In recreating locales such as Nazareth and Jerusalem, several building-sized structures need to be carefully placed. Davis allowed me to walk around inside a few, and it brings me no pleasure to report that quite a few of them felt as big as my apartment living room.
While some set pieces are moved in a traditional, humans-pushing-stuff-around way, Sight & Sound employs technology called the Raynok Control System. With Raynok, specific tasks such as stage lifts and wire-flying are pre-programmed prior to performances, allowing for computer-grade efficiency. While, yes, this means that actors portraying angels are flying up to 40 feet in the air based on a series of ones and zeros, there are crew members tasked to each flier to make certain that nothing goes wrong.
One of the many hallmarks of a Sight & Sound production are the choice roles for various farm animals. After all, Mary supposedly traveled with Joseph to Bethlehem on a donkey and ended up crashing in a barn for the night, so it makes sense that a few animals would make appearances during the performance.
If you’re the squeamish type, skip ahead to the next paragraph. In the second act, there’s a part of the show where an actor leads a small flock of three sheep onto the stage, leaving behind several mounds of ewe berries. Obviously, there is no occupation where piles of poop can be attended to later, but this was made slightly more complicated by the relative darkness of the backstage area. So, with the dutiful help of another stagehand holding a small flashlight, I swept every pellet into a small bin. Minutes later, I watched those same sheep pull the same trick, but onstage this time, where no one could assist.
An impressive production
More than a thousand miles away, “The Miracle of Christmas” was also happening in a Sight & Sound playhouse in Branson, Missouri. Justin Stahl, yet another stagehand tasked with accompanying me during my visit -- yes, because of the multitude of tasks these folks undertake during the show, I was gleefully passed around from person to person throughout the show with more frequency than a collection basket -- showcased some of the technological differences between the theaters.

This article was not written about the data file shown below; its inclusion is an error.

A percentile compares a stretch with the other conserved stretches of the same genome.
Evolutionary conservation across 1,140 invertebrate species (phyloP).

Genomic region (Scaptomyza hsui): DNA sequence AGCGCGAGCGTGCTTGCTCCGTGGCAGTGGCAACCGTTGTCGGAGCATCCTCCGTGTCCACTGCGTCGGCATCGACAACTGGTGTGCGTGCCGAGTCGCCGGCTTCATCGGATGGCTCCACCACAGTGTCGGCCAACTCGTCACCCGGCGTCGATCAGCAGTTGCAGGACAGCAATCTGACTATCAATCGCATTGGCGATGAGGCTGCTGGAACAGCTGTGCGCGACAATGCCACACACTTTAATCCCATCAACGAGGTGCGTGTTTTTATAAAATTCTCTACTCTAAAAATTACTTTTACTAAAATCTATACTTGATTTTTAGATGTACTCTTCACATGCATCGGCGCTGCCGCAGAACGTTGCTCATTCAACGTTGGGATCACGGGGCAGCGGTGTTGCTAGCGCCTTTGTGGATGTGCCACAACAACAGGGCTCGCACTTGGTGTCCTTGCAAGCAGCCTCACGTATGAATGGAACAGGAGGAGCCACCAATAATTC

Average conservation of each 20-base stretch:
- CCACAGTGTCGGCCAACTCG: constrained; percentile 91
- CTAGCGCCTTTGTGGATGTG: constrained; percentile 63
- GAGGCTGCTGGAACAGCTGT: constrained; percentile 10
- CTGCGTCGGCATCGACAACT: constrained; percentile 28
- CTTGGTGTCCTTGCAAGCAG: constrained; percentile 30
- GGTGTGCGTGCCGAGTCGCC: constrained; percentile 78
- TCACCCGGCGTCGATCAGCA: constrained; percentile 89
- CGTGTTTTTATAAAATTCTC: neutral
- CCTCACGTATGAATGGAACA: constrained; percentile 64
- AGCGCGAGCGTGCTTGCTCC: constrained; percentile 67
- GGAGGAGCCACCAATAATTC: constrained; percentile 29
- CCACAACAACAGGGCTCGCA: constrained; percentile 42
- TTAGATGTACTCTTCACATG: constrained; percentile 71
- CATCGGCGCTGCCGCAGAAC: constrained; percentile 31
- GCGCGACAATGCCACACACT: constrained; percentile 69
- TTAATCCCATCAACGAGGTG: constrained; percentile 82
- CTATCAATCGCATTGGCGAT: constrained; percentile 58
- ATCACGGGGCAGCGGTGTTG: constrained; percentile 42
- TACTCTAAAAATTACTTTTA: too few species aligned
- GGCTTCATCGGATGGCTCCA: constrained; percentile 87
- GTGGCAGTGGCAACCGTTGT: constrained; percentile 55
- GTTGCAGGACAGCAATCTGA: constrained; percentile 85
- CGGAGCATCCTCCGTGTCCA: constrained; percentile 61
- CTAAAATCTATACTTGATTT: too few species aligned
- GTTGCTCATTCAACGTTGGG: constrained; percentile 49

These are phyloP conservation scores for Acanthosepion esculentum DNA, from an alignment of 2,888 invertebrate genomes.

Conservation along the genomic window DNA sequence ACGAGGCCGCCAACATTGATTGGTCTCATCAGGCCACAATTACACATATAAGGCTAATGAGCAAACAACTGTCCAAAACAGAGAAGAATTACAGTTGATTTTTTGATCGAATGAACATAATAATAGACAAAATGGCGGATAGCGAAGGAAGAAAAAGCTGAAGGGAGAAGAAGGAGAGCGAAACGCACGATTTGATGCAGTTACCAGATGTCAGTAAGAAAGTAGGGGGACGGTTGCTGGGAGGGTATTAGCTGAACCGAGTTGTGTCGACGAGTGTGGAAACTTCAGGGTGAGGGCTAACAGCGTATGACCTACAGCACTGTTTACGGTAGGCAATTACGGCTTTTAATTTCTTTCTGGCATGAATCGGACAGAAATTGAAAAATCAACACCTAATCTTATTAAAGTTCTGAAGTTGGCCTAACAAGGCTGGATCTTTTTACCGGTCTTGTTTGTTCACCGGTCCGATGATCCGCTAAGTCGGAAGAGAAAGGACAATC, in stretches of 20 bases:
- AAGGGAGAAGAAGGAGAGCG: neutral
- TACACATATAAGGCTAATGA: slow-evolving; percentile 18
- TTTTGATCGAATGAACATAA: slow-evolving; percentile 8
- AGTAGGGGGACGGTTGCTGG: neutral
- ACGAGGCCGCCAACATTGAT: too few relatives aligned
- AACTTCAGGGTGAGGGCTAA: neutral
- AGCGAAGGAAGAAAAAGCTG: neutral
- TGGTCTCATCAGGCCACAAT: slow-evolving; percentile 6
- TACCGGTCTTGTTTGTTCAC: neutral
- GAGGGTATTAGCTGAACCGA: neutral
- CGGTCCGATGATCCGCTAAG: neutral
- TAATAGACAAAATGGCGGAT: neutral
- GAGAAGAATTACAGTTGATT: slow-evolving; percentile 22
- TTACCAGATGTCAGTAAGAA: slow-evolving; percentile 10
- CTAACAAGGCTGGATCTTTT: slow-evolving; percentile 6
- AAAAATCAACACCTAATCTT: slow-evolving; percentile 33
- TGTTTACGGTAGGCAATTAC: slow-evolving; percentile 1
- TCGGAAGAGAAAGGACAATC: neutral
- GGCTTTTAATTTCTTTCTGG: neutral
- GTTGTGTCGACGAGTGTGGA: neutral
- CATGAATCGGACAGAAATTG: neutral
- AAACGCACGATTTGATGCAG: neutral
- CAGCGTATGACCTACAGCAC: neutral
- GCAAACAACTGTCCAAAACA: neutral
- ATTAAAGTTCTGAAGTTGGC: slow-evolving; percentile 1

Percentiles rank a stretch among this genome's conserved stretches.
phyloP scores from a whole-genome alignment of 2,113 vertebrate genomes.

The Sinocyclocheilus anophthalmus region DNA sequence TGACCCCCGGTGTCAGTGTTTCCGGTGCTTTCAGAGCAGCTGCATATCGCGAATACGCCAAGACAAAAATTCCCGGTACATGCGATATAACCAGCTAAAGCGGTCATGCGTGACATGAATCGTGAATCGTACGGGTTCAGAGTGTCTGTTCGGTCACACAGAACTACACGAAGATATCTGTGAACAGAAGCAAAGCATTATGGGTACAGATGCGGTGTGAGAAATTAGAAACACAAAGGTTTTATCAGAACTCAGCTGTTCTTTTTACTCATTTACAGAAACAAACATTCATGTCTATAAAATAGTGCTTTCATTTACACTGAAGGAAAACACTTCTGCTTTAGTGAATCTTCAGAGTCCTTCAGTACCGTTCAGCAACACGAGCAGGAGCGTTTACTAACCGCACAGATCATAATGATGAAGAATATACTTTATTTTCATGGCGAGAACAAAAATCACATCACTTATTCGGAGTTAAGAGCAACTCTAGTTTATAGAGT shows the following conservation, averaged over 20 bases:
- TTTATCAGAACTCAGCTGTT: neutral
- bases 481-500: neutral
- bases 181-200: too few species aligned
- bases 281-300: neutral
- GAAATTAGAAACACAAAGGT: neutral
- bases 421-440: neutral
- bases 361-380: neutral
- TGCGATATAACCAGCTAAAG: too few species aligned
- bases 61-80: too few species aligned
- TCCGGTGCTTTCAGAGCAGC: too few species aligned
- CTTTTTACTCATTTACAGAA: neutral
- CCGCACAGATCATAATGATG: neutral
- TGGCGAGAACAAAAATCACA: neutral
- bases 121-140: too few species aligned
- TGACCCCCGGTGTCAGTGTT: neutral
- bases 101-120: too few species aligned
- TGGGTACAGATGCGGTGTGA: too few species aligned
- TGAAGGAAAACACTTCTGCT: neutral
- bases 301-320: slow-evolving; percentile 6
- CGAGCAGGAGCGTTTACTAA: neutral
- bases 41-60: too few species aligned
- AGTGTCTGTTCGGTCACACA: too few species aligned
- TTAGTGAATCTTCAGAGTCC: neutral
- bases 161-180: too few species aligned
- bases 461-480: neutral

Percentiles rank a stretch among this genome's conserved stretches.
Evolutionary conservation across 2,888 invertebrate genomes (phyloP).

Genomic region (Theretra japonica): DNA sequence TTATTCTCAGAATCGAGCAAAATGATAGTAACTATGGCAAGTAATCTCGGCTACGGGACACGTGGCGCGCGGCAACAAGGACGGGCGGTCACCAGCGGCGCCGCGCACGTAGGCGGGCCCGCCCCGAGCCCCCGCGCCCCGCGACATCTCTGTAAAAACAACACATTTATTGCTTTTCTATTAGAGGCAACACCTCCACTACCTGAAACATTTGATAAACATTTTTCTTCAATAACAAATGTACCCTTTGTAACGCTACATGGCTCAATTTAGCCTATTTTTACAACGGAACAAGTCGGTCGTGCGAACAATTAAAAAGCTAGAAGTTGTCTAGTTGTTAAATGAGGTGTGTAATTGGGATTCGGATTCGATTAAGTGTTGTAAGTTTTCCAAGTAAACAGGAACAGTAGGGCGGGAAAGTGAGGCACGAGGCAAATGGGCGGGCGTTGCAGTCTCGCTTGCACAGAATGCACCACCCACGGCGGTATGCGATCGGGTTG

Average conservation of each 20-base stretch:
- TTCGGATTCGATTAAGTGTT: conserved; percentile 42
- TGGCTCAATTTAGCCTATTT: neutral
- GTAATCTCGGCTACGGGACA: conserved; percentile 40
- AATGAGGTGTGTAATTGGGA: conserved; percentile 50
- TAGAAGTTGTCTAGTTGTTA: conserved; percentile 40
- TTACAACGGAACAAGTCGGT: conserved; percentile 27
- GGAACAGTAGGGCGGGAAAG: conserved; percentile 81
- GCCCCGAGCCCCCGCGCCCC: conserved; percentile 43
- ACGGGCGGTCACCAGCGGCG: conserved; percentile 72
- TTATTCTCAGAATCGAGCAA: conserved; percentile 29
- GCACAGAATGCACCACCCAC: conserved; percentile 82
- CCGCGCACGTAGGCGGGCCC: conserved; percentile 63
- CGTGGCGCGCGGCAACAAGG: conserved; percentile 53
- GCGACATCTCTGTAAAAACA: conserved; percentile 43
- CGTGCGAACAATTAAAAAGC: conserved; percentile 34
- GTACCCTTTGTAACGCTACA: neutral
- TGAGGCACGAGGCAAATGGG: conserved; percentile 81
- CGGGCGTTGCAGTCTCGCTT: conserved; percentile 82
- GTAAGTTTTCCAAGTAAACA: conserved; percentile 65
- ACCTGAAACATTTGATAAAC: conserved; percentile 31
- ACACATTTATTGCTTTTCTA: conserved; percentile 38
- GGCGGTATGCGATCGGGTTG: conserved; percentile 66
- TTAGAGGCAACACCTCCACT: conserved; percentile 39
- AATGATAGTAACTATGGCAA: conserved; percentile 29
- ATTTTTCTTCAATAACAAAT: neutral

From an iPad, Stahl pulled up an app that has each show programmed in such a way that you can not only see each actor and stagehand’s movements all at once, but also zoom in to see these movements from any one specific person’s point of view.
Many of the upper echelon of stage crew members have made trips to Branson to check out the digs, and vice versa. Stahl described the obvious déjà vu that comes with entering a building with almost the exact same dimensions, to execute the exact same show, with the exact same sets and props -- but with one small caveat.
“I know I’m not supposed to covet my neighbor’s stage or anything,” Stahl says with a smile. “But their backstage area is just a little bigger than ours, which makes it easier to move around the really big set pieces.”
“The Miracle of Christmas” ends with an epic battle of angels, a soaring soundtrack and a sword that shoots flames. Baby Jesus is born and, fittingly, the last word spoken in the show is “joy.”
However, the show finale celebration takes place entirely on stage -- actors and crew members leave in a relative hurry, probably because they’d be back at their marks less than 24 hours later.
I’d like to say that I was even a small help, but that would be an overstatement. For me personally, the true miracle of “The Miracle of Christmas” was not ruining the show from behind the curtain for the 2,000 people in front of it.